CHARLESTON, W.Va. -- State officials knew there were water problems and health issues reported at Midland Trail Elementary School three days before the school abruptly shut down for a day and a half for those same reasons earlier this month.
On Feb. 5, a Wednesday, students at Midland Trail and Riverside High School, both in the Belle area, were sent home after several people reported that they felt nauseous and dizzy, and there were widespread complaints of a strong licorice odor associated with Crude MCHM, the chemical that leaked from a Freedom Industries tank farm into the Elk River and contaminated the region's drinking water in early January.
A Riverside teacher fainted and was taken to the hospital, along with a student. There were additional complaints of burning eyes and noses and lightheadedness. Both schools also were closed on Feb. 6.
The symptoms were reported as the schools were in the process of re-flushing their water lines after the odor was blatant on both Monday and Tuesday of that week.
But health issues already had been reported.
On Feb. 2, a Sunday, Amy Shuler Goodwin, Gov. Earl Ray Tomblin's communications director, emailed state health and safety officials about the problem.
"All: I have had three calls today about Midland Trail Elementary," Goodwin wrote, just before 2 p.m. "The cook has rashes from using the dishwasher. Someone has suggested to them they need the hot water tank drained. And maybe someone to help them flush. Who can help me with this. Parents worried."
Goodwin got several responses but no immediate resolution.
The responses illustrate the disconnect between citizens, who have reported lingering smells and resulting symptoms related to the water, and officials who point to "nondetectable" levels of the chemical.
Maj. Gen. James Hoyer, the leader of the West Virginia National Guard, wrote back almost immediately, saying that four days earlier the school showed no evidence of MCHM.
"Midland Trail Elementary was non detect at 10 ppb [parts per billion]. Collected on 1/28 at 1354 hours," Hoyer wrote, meaning 1:54 p.m. Jan. 28. "Would have to defer to BPH [Bureau of Public Health] on other reasons."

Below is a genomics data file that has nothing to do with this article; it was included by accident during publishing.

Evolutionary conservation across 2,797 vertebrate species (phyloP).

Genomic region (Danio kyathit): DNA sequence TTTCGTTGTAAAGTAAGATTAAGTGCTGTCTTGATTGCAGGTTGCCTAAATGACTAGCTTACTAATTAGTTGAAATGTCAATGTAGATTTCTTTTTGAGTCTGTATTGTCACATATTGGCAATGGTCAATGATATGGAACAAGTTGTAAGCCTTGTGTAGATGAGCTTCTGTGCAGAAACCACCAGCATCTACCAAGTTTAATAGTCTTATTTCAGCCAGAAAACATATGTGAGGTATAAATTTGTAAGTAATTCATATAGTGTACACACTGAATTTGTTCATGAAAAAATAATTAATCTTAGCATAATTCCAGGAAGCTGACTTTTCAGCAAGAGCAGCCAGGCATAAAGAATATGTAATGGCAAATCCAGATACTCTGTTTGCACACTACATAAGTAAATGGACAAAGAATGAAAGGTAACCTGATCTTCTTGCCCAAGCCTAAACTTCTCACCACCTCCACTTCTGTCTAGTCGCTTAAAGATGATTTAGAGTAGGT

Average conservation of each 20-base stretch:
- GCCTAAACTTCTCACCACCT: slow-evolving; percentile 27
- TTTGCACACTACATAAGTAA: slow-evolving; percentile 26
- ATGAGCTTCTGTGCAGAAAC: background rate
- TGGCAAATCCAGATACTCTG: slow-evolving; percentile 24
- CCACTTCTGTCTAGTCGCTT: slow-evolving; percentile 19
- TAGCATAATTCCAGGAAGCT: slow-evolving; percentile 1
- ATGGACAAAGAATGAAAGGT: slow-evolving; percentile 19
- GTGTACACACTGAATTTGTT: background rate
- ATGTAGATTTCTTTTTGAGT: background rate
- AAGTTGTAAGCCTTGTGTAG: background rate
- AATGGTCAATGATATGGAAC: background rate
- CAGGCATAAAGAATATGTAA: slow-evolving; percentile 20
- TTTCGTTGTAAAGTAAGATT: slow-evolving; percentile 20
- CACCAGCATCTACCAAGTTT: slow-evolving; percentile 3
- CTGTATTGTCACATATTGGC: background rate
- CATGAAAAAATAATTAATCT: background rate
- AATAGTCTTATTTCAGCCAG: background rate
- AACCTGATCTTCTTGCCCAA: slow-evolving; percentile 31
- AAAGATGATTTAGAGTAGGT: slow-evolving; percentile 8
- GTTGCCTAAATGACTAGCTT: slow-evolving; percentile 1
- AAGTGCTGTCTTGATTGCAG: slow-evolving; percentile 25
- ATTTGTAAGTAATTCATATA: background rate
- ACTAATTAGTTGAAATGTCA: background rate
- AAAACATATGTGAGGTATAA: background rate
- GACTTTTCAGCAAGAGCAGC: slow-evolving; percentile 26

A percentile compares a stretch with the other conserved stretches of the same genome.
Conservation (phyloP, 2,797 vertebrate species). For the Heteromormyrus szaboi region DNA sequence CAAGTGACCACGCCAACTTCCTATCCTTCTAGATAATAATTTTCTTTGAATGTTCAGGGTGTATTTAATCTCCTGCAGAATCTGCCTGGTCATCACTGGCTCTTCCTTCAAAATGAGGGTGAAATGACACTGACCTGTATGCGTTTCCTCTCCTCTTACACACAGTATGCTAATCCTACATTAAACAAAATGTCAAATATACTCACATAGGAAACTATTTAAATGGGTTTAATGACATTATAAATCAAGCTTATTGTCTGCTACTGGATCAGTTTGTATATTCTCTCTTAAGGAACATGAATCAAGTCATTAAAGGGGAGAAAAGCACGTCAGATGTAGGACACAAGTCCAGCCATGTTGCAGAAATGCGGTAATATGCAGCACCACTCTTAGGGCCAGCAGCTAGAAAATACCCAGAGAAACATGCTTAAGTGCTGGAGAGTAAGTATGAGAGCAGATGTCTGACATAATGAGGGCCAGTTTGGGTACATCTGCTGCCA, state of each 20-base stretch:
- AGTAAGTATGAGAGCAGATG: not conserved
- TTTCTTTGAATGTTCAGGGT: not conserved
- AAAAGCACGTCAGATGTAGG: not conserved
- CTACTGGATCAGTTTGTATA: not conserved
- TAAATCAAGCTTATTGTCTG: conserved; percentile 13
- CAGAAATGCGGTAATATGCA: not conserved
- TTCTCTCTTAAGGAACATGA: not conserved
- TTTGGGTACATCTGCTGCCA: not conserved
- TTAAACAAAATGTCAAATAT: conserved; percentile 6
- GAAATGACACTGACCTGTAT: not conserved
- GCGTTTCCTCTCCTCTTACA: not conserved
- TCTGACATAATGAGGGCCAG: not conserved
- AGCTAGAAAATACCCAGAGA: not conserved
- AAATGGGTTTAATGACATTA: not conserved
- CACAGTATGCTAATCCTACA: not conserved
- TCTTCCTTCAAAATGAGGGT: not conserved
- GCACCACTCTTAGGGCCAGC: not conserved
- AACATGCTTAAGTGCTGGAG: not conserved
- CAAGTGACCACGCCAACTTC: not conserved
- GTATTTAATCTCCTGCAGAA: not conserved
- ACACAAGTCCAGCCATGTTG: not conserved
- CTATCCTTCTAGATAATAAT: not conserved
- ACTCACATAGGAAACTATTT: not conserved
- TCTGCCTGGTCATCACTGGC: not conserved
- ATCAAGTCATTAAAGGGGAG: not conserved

(The state's "nondetect" level does not mean there is no Crude MCHM in the water; it just means there is less than 10 parts per billion of the chemical. The U.S. Centers for Disease Control and Prevention has said water is appropriate for use if it has less than 1 part per million of MCHM, a standard 100 times more lenient than the state's "nondetect" level.)
Two officials with the state Bureau of Public Health emailed to say they had contacted the Kanawha-Charleston Health Department to try to see what was going on.
The Health Department also was aware of issues at Midland Trail, the emails show.
"I spoke with Nasandra Wright with the KCHD," Brad Cochran, a BPH official wrote that Sunday night. "They will have someone visit the site first thing tomorrow morning. The KCHD was recently made aware as someone also reported the situation to their emergency after hours call line."
Dr. Letitia Tierney, commissioner of the Bureau for Public Health, then wrote to thank everyone for their work.
The Gazette-Mail obtained the emails from Tomblin's office following a request under the West Virginia Freedom of Information Act made Feb. 10, although an unknown amount of emails were withheld under the "internal memorandum" exemption.
Wright, the sanitarian supervisor for the KCHD, said they inspected Midland Trail at 8:40 a.m. Monday, Feb. 3.
The report that KCHD filed, also obtained under the state's public-records law, found the licorice odor in three classrooms as well as at the school's dishwasher.
At 7:15 that morning, as classes were starting at Riverside High, half a mile away from Midland Trail Elementary, there were already problems.
"We smelled it. When we came in Monday there was a strong licorice odor present, and an oily substance was noticed," Riverside Principal Valery Harper told The Charleston Gazette at the time. "I got on the intercom and told the kids what I know, and they've handled it like troupers."